Feb 14, 2015

Avalanche Victim Rescued at Afton, Wyoming Slopes

Avalanche, just the word makes your spine cold. In a Wikipedia entry:
Avalanches are typically triggered in a starting zone from a mechanical failure in the snowpack (slab avalanche) when the forces on the snow exceed its strength but sometimes only with gradually widening (loose snow avalanche). After initiation, avalanches usually accelerate rapidly and grow in mass and volume as they entrain more snow. If the avalanche moves fast enough some of the snow may mix with the air forming a powder snow avalanche, which is a type of gravity current. The load on the snowpack may be only due to gravity, in which case failure may result either from weakening in the snowpack or increased load due to precipitation. Avalanches that occur in this way are known as spontaneous avalanches. Avalanches can also be triggered by other loads such as skiers, snowmobilers, animals or explosives. Seismic activity may also trigger the failure in the snowpack and avalanches.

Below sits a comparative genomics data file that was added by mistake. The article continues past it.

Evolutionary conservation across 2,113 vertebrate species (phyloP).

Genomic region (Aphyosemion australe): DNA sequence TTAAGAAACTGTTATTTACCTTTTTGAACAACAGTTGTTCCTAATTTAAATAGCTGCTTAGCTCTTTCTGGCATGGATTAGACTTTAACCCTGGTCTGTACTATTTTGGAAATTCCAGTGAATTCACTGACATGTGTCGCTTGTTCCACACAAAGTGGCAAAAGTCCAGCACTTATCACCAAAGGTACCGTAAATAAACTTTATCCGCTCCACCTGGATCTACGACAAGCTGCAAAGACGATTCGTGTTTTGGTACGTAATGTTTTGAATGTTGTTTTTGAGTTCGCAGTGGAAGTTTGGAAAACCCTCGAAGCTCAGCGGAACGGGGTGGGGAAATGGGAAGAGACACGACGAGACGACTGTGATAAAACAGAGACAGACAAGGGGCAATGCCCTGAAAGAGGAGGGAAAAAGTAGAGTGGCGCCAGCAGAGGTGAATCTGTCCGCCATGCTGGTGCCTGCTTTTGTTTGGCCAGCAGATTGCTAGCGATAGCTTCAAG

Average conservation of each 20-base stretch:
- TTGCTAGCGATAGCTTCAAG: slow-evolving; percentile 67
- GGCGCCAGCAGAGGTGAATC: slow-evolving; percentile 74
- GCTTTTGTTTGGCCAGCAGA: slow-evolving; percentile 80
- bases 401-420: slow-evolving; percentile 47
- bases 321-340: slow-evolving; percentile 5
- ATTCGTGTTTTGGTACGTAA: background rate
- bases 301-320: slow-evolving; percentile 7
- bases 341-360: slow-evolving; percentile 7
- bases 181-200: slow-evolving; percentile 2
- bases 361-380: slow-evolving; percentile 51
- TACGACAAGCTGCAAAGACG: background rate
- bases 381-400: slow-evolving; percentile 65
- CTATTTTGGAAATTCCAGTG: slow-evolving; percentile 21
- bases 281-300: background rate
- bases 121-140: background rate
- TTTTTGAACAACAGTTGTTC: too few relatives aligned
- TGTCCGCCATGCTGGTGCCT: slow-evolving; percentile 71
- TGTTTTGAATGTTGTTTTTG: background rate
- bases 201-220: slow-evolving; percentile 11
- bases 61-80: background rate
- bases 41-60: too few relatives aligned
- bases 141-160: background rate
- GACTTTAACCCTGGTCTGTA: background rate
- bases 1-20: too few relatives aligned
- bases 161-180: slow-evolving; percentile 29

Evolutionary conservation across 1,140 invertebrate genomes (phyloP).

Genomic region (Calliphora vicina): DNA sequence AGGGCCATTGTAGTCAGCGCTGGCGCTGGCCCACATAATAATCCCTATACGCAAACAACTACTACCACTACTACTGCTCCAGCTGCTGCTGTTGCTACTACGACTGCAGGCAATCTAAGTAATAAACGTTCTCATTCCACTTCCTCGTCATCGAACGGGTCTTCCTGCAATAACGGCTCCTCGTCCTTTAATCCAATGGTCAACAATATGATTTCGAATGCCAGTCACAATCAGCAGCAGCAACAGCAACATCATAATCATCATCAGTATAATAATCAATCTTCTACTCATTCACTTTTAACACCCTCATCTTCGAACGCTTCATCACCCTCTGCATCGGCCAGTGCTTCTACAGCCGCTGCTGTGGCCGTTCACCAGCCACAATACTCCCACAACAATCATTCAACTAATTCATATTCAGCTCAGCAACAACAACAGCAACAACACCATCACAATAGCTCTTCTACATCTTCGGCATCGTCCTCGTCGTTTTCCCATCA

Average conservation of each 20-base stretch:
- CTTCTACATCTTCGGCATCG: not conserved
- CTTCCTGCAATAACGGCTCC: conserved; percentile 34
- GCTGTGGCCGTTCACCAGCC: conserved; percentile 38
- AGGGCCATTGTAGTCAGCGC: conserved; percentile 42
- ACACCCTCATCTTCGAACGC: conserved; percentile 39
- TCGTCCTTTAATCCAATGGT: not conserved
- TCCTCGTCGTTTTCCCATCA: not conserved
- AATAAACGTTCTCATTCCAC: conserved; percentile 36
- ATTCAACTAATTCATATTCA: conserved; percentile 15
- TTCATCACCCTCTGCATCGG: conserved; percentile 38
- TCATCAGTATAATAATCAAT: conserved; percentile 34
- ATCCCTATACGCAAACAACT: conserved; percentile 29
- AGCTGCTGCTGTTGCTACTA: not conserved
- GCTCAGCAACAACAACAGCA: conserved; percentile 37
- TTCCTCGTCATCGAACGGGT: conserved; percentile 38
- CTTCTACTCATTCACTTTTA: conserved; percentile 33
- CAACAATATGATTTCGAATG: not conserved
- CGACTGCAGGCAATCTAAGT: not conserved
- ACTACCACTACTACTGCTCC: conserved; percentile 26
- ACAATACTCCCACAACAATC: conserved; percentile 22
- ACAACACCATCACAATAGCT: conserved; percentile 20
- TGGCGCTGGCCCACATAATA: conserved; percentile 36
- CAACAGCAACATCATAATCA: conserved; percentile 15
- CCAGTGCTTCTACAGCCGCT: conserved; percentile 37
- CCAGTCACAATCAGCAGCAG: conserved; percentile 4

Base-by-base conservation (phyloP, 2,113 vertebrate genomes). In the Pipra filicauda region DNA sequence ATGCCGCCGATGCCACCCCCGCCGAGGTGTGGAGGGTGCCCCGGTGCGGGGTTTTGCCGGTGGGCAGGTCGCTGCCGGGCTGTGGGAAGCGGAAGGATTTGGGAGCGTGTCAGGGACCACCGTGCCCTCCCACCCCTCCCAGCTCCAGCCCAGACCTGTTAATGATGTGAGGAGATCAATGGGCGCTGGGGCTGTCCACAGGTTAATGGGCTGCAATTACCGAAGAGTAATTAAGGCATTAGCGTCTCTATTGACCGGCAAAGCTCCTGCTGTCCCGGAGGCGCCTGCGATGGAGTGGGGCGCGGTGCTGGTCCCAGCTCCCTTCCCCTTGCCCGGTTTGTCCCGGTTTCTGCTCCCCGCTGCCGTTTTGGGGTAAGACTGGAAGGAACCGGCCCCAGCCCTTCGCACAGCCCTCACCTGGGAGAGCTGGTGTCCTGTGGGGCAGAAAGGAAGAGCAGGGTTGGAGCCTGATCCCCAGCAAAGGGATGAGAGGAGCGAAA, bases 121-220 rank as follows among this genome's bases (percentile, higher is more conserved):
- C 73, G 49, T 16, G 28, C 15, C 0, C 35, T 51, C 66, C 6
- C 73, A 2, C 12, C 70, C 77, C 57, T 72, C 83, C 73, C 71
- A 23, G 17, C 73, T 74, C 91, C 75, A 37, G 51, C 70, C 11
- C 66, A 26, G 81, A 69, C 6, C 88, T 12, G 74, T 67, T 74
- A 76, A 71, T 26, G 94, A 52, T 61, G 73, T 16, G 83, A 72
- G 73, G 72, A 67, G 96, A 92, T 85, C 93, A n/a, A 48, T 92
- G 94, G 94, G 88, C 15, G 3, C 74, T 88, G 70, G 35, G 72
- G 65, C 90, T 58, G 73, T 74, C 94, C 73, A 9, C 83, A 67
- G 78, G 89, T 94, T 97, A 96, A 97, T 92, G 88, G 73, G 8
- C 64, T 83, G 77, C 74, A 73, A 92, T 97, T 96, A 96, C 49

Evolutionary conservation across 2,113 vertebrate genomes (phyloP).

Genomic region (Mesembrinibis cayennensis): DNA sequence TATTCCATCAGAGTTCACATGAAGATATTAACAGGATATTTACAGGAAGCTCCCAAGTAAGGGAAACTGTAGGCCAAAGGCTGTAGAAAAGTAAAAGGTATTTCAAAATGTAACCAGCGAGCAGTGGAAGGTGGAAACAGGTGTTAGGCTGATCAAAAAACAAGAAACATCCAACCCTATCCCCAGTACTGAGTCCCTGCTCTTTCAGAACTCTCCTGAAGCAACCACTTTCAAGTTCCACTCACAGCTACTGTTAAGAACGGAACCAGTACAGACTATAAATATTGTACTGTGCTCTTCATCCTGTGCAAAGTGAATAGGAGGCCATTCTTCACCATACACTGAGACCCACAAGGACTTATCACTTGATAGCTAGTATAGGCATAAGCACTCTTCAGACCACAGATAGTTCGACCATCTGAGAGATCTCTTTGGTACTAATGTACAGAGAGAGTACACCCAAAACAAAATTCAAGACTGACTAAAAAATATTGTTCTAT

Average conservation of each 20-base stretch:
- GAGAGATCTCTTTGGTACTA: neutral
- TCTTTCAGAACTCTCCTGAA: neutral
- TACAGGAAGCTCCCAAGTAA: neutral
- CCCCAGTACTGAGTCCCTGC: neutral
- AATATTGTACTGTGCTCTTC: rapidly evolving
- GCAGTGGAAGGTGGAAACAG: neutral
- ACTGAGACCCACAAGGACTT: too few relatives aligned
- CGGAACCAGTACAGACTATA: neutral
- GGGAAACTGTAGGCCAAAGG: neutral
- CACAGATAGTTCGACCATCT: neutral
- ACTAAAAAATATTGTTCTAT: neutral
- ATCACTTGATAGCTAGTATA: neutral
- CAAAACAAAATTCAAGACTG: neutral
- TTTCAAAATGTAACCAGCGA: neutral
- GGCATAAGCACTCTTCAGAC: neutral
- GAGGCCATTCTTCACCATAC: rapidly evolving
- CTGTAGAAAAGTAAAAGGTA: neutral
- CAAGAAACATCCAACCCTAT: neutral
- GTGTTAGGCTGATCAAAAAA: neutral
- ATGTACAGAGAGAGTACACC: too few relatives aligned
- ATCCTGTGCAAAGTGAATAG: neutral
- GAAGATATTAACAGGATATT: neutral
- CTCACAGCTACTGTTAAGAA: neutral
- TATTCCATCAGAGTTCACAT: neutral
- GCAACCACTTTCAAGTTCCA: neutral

In Afton, Wyoming, a snowmobiler found out how quickly an avalanche can occur and why those using snowmobiles should exercise caution when traversing snow-covered mountainous regions. The loud noise alone could cause an avalanche.
A video shot from a helmet camera was posted at YouTube and fortunately other snowmobilers were present to witness the avalanche and rescue the victim on the slopes. The force of the avalanche knocked him off his snowmobile and his helmet. Luckily, a ski from the vehicle protruded through the snow marking where he was buried. Avalanche victims usually die from suffocation.

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